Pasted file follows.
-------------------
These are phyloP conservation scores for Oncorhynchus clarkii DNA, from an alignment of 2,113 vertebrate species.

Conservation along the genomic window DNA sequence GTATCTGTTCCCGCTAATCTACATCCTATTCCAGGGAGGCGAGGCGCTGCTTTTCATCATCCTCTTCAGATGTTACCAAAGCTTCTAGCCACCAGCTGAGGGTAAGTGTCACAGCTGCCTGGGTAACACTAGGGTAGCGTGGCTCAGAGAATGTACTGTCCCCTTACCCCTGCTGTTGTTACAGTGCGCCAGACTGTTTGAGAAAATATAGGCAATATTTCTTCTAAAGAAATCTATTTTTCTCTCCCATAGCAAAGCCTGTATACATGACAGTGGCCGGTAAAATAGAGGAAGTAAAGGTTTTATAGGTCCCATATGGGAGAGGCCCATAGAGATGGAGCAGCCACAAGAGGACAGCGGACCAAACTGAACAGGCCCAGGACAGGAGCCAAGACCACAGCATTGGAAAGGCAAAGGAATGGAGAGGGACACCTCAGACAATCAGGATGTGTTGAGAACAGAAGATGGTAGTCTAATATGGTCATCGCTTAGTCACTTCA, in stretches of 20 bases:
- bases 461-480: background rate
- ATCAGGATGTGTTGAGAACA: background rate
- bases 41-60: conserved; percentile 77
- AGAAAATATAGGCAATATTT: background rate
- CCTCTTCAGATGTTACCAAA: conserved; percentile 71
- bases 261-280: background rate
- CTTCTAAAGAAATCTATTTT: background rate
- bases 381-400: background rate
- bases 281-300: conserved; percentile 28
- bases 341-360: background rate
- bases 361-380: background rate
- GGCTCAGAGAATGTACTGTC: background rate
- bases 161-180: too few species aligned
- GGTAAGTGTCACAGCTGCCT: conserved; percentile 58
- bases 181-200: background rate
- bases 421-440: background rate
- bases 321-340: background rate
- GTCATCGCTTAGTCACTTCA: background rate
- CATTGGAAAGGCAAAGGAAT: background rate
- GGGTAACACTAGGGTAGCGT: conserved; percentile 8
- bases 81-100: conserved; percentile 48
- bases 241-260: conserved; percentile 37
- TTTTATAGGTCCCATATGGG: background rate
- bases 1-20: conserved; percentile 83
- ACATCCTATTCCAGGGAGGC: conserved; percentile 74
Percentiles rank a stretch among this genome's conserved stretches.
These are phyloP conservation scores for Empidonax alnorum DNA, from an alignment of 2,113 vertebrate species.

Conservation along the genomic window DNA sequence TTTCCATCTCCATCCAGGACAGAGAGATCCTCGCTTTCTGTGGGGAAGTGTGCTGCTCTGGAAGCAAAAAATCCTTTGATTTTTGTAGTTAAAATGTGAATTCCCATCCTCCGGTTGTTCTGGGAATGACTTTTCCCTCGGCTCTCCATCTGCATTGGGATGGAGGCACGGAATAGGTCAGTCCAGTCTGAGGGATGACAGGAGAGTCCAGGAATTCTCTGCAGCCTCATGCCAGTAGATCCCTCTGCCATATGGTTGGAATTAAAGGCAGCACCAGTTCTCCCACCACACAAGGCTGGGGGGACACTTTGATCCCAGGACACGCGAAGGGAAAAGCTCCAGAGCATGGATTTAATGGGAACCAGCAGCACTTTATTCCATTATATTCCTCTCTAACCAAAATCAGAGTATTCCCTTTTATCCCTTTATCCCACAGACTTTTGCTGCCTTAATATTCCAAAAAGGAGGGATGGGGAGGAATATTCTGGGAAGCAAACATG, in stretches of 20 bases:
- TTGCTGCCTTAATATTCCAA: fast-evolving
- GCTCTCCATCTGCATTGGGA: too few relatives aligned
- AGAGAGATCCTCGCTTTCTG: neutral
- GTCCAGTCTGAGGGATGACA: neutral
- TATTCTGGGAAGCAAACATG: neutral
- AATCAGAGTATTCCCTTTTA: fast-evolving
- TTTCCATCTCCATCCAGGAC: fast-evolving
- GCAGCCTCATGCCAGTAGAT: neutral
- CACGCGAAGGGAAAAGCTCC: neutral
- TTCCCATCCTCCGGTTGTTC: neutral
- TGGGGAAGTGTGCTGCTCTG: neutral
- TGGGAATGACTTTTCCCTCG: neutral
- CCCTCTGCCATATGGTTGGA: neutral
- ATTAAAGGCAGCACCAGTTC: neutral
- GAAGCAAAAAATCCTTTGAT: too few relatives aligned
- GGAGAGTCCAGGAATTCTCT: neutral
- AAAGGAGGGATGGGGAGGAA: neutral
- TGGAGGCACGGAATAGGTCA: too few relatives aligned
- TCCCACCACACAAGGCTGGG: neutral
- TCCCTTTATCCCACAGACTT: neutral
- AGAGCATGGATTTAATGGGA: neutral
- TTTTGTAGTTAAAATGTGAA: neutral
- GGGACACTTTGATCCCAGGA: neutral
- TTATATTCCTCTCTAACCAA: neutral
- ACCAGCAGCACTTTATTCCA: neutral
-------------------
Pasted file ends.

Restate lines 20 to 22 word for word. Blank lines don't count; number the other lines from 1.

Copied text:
- GTCATCGCTTAGTCACTTCA: background rate
- CATTGGAAAGGCAAAGGAAT: background rate
- GGGTAACACTAGGGTAGCGT: conserved; percentile 8